Submitted to: Biomass and Bioenergy
Publication Type: Peer Reviewed Journal
Publication Acceptance Date: 12/31/2002
Publication Date: 12/31/2002
Citation: Augustus, G.S., Jayabalan, M., Seiler, G.J. 2002. Evaluation and bioinduction of energy components of Jatropha curcas. Biomass and Bioenergy. 23:161-164. Interpretive Summary: Vast areas of land (around 42%) in India are represented by arid and semi-arid conditions. Jatropha curcas is native to tropical America and naturalized throughout tropical and subtropical parts of Asia and Africa. In India, it is found in semi - wild conditions and grows in fields. Goats or cattle do not browse the plants. It has few insect or fungal pests and is not a host to many diseases that attack agricultural plants. It can be successfully cultivated both in irrigated and rainfed conditions. The plants grow quickly forming a thick bushy fence in a short period of time of six to nine months, and growing to heights of four meters with thick branches in two to three years. The plant is valued for its rich oil high in fats known in the trade as curcas oil obtained from the seeds. Its oil can be used in place of kerosene and diesel and as a substitute for fuel wood. It can be used as a lubricant, illuminant, for soap and the candle industry. The use of the oil for soap making may be one of its most profitable uses. When mixed with iron oxide, it can be used as a varnish. It has also been promoted to make rural areas self sufficient in fuels for cooking, lighting and motive power. Jatropha curcas can tolerate high temperatures and grows very well under low fertility and moisture conditions. Considering its wide spectrum of utility and the prospects of it growing in wastelands without competing with other crops, J. curcas was selected for investigation of its gross heat value, fatty acid composition, and the influence of growth regulators on the yield of extractable chemicals in the seeds. Jatropha seeds contained 19.0% oil, 4.7% polyphenol, and 3.9% hydrocarbon. The seed oil has a low viscosity compared to castor oil. The gross heat values of the seed, oil fraction, and hydrocarbon fraction indicates that it could be used as an intermediate energy source. The gross heat values of the seed was 4980 cal/g, which is higher than well known natural fossil fuels such as lignite coal, cattle manure and comparable to the heat value of corn cobs. The gross heat value of the oil fraction was 9036 cal/g, which is higher than the value for anthracite coal and comparable to that of crude oil. The oil contained a high percentage of monounsaturated oleic and polyunsaturated linoleic acid indicating it has a semi-drying property, hence, it may be potentially useful for the surface coating industry. In addition, the oil also contained a higher concentration of unsaturated fatty acids than saturated ones, and when combined with oxygen and exposed to the air forms a hard film, characteristic of ¿drying oils¿. It appears the hydrocarbon yields can be increased using ethephon and morphactin growth hormones. If the full potential of this species is to realized, much more research is required looking into the growing of this species in large-scale plantations and more information is needed on the actual and potential markets for all its products.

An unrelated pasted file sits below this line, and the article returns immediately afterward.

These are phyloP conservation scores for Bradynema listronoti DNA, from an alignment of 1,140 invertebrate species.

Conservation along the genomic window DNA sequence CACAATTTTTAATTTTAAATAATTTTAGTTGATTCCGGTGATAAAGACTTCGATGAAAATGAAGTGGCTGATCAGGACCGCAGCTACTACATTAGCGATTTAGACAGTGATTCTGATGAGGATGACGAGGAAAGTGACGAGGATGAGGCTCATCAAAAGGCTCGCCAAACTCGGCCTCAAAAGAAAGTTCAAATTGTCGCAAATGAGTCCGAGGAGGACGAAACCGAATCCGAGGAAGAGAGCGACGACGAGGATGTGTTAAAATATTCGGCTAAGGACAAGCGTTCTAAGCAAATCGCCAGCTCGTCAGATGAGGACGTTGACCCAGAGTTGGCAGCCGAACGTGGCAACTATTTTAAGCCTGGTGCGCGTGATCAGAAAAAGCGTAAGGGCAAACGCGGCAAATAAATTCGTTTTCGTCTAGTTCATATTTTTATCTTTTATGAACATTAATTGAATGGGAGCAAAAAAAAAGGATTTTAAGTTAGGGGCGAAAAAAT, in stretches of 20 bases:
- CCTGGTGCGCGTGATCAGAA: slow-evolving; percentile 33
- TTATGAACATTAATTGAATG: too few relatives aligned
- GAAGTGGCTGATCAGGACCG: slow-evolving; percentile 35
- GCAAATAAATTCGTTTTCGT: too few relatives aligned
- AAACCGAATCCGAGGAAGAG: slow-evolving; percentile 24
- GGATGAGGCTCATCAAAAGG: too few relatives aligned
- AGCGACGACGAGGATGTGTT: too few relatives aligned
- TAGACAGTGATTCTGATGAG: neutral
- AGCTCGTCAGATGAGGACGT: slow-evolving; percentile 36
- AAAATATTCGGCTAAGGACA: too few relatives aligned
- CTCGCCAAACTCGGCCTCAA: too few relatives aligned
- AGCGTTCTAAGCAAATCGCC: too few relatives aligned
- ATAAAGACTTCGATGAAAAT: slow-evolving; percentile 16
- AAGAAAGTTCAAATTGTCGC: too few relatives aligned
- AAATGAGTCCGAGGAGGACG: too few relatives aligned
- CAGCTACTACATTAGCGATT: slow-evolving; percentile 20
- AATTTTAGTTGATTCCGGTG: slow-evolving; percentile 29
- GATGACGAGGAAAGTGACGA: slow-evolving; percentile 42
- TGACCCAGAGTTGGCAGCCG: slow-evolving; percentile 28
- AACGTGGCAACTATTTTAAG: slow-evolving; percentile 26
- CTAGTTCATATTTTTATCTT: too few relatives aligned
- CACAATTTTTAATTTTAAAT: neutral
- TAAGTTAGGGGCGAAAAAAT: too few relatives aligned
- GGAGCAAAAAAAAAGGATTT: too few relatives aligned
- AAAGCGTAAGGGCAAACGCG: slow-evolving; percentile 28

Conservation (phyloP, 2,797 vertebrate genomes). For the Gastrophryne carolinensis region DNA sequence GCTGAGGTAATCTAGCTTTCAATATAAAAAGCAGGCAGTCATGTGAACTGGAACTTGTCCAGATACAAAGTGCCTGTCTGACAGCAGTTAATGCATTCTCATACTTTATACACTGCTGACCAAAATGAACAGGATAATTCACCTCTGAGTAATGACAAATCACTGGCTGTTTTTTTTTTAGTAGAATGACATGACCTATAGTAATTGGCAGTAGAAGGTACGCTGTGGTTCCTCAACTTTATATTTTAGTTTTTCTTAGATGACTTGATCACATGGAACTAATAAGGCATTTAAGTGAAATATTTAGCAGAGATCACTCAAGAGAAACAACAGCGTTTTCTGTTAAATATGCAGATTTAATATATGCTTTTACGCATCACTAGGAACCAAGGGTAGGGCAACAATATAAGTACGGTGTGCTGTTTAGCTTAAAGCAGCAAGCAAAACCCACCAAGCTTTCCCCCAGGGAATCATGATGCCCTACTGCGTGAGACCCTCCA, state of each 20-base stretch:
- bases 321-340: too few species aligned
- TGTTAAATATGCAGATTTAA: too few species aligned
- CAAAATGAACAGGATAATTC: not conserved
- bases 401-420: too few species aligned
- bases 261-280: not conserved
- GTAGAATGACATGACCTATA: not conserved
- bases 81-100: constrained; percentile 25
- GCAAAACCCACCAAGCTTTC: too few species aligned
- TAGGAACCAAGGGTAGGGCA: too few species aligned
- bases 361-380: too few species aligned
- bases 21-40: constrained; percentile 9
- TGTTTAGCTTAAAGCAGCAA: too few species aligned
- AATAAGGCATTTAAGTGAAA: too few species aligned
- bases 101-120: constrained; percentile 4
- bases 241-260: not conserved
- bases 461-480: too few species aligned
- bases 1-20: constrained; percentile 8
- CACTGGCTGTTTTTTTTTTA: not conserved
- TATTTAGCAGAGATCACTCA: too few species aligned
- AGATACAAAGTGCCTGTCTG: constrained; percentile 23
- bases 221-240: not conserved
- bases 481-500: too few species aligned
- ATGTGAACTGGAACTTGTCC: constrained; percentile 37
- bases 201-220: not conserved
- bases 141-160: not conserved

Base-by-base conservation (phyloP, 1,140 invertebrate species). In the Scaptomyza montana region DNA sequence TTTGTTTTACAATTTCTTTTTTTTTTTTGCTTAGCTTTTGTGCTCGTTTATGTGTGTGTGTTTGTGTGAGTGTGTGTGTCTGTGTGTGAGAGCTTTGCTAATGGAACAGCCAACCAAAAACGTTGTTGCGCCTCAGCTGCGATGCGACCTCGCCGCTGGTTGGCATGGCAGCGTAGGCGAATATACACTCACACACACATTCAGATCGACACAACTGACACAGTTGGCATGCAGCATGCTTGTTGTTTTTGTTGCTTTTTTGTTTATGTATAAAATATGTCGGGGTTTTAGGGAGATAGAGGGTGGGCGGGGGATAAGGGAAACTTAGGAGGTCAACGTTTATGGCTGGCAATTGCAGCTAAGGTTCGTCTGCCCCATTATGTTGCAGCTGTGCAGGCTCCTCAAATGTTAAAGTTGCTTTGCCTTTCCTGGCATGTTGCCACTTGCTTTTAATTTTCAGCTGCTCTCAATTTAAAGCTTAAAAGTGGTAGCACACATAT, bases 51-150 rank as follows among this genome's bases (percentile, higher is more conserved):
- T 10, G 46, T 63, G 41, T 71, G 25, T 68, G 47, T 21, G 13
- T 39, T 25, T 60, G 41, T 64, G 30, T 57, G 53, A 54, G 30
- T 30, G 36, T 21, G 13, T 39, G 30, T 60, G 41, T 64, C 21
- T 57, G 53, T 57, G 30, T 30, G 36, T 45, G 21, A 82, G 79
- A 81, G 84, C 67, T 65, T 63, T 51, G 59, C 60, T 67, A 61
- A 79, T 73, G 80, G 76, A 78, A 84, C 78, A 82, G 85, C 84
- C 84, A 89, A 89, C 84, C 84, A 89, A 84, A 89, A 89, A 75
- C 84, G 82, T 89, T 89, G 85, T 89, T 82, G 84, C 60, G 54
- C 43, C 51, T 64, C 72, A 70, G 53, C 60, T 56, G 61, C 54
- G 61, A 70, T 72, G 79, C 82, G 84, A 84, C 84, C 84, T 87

Technical Abstract: Jatropha curcas is a multipurpose species with many attributes and considerable potential. The oil from the seeds is potentially the most valuable end product. Nearly 40% of the land area in India is wasteland. However, a large number of latex bearing and oil yielding plants can grow under such unfavorable climatic conditions. Jatropha curcas, a Euphorbiaceae grows well under such adverse climatic conditions because of its low moisture demands, fertility requirements, and tolerance to high temperatures. The seed contains 19.0% oil, 4.7% polyphenol, and 3.9% hydrocarbon. This semi-drying oil could be an efficient substitute for diesel fuel. The gross heat value for the seed (0% moisture content) was 4980 cal/g, oil was 9036 cal/g , and hydrocarbon was 9704 cal/g. The oil consists of two saturated fatty acids, palmitic acid (14.1%), stearic acid (6.7%) and unsaturated fatty acids, oleic acid (47.0%), and linoleic acid (31.6%). Treatment of plants with growth regulators significantly influenced the production of hydrocarbons. Among the treatments, ethephon and morphactin induced the maximum production of hydrocarbon with 5.0% and 5.4%, respectively. If the full potential of the species is to be realized, much more research will be required looking into the growing of this species in large scale plantations and more information about on the actual and potential markets for its many products.